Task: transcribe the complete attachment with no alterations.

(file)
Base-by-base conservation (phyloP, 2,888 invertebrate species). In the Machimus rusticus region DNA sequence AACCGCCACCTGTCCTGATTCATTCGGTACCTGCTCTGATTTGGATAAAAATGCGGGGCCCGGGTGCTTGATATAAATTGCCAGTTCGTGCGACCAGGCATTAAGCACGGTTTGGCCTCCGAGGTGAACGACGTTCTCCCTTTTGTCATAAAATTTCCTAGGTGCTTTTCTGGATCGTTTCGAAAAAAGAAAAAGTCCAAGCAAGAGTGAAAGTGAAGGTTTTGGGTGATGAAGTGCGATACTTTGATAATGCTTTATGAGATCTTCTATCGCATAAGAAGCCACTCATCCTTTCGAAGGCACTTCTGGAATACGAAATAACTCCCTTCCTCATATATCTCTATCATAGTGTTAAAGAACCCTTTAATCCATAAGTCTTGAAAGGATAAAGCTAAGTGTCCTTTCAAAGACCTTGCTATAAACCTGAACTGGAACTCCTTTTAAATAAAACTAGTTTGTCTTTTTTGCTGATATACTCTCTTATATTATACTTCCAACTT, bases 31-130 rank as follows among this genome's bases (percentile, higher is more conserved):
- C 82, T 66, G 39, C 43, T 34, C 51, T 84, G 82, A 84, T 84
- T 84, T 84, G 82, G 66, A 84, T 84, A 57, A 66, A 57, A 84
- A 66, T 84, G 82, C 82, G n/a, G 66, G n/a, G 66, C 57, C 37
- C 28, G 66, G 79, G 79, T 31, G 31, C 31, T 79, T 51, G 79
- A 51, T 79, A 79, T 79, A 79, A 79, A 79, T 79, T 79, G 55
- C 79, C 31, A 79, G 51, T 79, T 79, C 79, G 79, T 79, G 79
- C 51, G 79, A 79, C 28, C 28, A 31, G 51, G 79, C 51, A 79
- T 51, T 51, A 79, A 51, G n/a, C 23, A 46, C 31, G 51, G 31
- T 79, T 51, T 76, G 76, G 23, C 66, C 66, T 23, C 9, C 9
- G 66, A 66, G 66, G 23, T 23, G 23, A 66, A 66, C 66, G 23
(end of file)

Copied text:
Base-by-base conservation (phyloP, 2,888 invertebrate species). In the Machimus rusticus region DNA sequence AACCGCCACCTGTCCTGATTCATTCGGTACCTGCTCTGATTTGGATAAAAATGCGGGGCCCGGGTGCTTGATATAAATTGCCAGTTCGTGCGACCAGGCATTAAGCACGGTTTGGCCTCCGAGGTGAACGACGTTCTCCCTTTTGTCATAAAATTTCCTAGGTGCTTTTCTGGATCGTTTCGAAAAAAGAAAAAGTCCAAGCAAGAGTGAAAGTGAAGGTTTTGGGTGATGAAGTGCGATACTTTGATAATGCTTTATGAGATCTTCTATCGCATAAGAAGCCACTCATCCTTTCGAAGGCACTTCTGGAATACGAAATAACTCCCTTCCTCATATATCTCTATCATAGTGTTAAAGAACCCTTTAATCCATAAGTCTTGAAAGGATAAAGCTAAGTGTCCTTTCAAAGACCTTGCTATAAACCTGAACTGGAACTCCTTTTAAATAAAACTAGTTTGTCTTTTTTGCTGATATACTCTCTTATATTATACTTCCAACTT, bases 31-130 rank as follows among this genome's bases (percentile, higher is more conserved):
- C 82, T 66, G 39, C 43, T 34, C 51, T 84, G 82, A 84, T 84
- T 84, T 84, G 82, G 66, A 84, T 84, A 57, A 66, A 57, A 84
- A 66, T 84, G 82, C 82, G n/a, G 66, G n/a, G 66, C 57, C 37
- C 28, G 66, G 79, G 79, T 31, G 31, C 31, T 79, T 51, G 79
- A 51, T 79, A 79, T 79, A 79, A 79, A 79, T 79, T 79, G 55
- C 79, C 31, A 79, G 51, T 79, T 79, C 79, G 79, T 79, G 79
- C 51, G 79, A 79, C 28, C 28, A 31, G 51, G 79, C 51, A 79
- T 51, T 51, A 79, A 51, G n/a, C 23, A 46, C 31, G 51, G 31
- T 79, T 51, T 76, G 76, G 23, C 66, C 66, T 23, C 9, C 9
- G 66, A 66, G 66, G 23, T 23, G 23, A 66, A 66, C 66, G 23